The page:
Saturday, June 04, 2011

Laddaland (ลัดดาแลนด์)


Thailand's GTH has been building a horror pedigree in Singapore, and Sophon Sakdaphisit, who co-wrote familiar, popular titles such as Shutter and Alone, writes and directs his second film Laddaland. You may not be too impressed with his first feature debut Coming Soon, but Laddaland is a very curious, different kettle of fish altogether, as the premise doesn't seem to stem from the usual conventions, and to my surprise, is actually a tale about family rather than one going outright to scare, but not that it doesn't.

This is a tale of a supposedly happy family that goes all dysfunctional, breaking down as the story wears on. Dad Thee (Saharat Sangkapreecha) decides to uproot his family from Bangkok to get away from his overbearing mother-in-law, getting a new job that you know for sure will run into trouble for its pyramid sales strategy, but for the immediate term goals, is sufficient to provide a downpayment for a swanky new house in a gated community in Chiang Rai. Wife Pran (Piyathida Woramuksik) leaves her job too to become a full time housewife, while

Stripped of all its horror elements, Laddaland is a family drama through and through, which deals with the relationship between parents and children, disciplining or the lack thereof, teenage angst and rebellion, the necessity of a steady stream of income to keep the family going, and the mantra of living within one's means. In essence it's like the classic dramatic film coming from Japanese horror meister Kiyoshi Kurosawa's Tokyo Sonata which was sans horror, save for that in which we go on the self inflicted, destructive path of familial disintegration, which is frightful in itself. Some scenes in Laddaland do bear slight resemblance to those in Kurosawa's film though.

But that aside, audiences are going to lap this up for its horror elements, so the usual jump scares and quick cuts, creaking noises, fleeting shadows across the screen, creepy black cat, cameras capturing more than it should, building of anticipation and the usual tools of the trade all get their fair share of screen time. Blood and gore got amped through very excellent make up, amongst the best I've seen in an Asian horror film, with faces caved in, and wounds sustained that would probably even make the seasoned medical professional blush.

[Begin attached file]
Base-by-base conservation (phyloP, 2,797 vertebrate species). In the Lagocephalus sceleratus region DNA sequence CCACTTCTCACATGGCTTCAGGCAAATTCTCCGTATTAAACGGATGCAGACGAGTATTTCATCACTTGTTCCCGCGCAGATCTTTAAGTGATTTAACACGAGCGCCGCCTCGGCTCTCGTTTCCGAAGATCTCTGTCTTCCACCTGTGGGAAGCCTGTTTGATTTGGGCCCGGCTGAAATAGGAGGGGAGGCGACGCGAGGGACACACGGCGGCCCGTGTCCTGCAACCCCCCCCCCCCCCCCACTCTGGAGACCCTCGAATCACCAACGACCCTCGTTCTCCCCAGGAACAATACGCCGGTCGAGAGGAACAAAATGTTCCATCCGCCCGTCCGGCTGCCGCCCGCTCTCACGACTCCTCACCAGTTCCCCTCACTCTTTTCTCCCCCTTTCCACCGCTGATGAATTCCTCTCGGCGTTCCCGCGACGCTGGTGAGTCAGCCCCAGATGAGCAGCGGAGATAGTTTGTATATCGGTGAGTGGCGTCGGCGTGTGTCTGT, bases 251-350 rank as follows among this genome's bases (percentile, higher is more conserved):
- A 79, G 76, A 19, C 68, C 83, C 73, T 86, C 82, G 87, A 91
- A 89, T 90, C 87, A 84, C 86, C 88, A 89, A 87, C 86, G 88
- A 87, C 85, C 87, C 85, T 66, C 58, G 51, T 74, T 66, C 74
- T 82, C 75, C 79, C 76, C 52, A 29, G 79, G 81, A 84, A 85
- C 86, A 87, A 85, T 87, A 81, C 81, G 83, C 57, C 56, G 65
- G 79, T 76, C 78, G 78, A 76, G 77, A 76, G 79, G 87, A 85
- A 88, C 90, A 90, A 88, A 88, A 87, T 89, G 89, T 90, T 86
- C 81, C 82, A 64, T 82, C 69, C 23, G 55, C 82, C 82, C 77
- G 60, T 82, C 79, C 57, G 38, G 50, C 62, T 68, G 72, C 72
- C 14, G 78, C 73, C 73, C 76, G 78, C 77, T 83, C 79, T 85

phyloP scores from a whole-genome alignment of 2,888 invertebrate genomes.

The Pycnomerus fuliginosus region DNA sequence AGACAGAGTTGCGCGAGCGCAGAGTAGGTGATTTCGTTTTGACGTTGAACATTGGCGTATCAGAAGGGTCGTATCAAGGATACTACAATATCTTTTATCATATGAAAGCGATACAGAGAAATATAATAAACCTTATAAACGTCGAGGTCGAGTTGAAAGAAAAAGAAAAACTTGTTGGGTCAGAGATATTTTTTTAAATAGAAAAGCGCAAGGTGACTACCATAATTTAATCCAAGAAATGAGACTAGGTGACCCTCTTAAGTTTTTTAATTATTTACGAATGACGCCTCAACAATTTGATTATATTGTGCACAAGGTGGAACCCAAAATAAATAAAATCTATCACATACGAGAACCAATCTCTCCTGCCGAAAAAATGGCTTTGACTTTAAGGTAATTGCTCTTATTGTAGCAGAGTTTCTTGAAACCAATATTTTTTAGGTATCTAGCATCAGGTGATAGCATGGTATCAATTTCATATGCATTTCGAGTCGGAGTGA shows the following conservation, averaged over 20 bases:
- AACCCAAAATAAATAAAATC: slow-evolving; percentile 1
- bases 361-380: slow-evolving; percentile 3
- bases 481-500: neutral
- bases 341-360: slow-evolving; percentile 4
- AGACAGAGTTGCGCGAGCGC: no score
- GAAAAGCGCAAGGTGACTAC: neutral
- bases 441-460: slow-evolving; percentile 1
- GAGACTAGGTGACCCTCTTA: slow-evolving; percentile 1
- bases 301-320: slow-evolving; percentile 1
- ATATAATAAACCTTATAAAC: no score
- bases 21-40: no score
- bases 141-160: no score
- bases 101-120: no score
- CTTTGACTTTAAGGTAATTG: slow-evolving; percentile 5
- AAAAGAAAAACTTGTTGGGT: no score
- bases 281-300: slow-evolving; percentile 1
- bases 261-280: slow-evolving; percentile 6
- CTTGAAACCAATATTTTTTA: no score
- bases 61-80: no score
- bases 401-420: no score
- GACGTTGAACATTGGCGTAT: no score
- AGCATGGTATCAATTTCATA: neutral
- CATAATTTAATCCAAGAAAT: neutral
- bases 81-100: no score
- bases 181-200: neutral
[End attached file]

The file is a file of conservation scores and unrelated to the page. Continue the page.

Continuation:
The novelty factor though is that the hauntings rarely, and this is something unique here, rarely happen in Thee's home, save for an impish kid who was probably invited to stay and play by Thee's son. Otherwise most of the hauntings happen in other homes in the gated community, and we get to see the ghouls and spirits, such as the Burmese maid whose disfigured body was found in a refrigerator, and others best kept under wraps lest it spoils any surprise, only when characters decide to be smart about things, and go into them. Meaning the ghouls don't go all out to look for trouble, but the humans themselves who do, out of curiosity or silly dares. And like a run of bad luck too when you happen to buy property in an estate that has a series of inexplicable, or gory deaths, that affects property prices, as well as the community who start to move out in droves, leaving behind only those who can't, or are nonchalant about it.

For a horror film, formula will dictate that root causes to someone's haunting or turning into spirits become the narrative path, together with the hunt for possible suspects responsible for some heinous crime committed, but Laddaland abandons this for a stronger family focus, making this a little schizophrenic at times, building toward a very chilling, moodily atmospheric climax that will keep you at the edge of your seat, and finally feel for the family, and not whether you've gotten your money's worth to get scared in the cinema. Sophon Sakdaphisit had a strong dramatic story going, and that is the real gem indeed.

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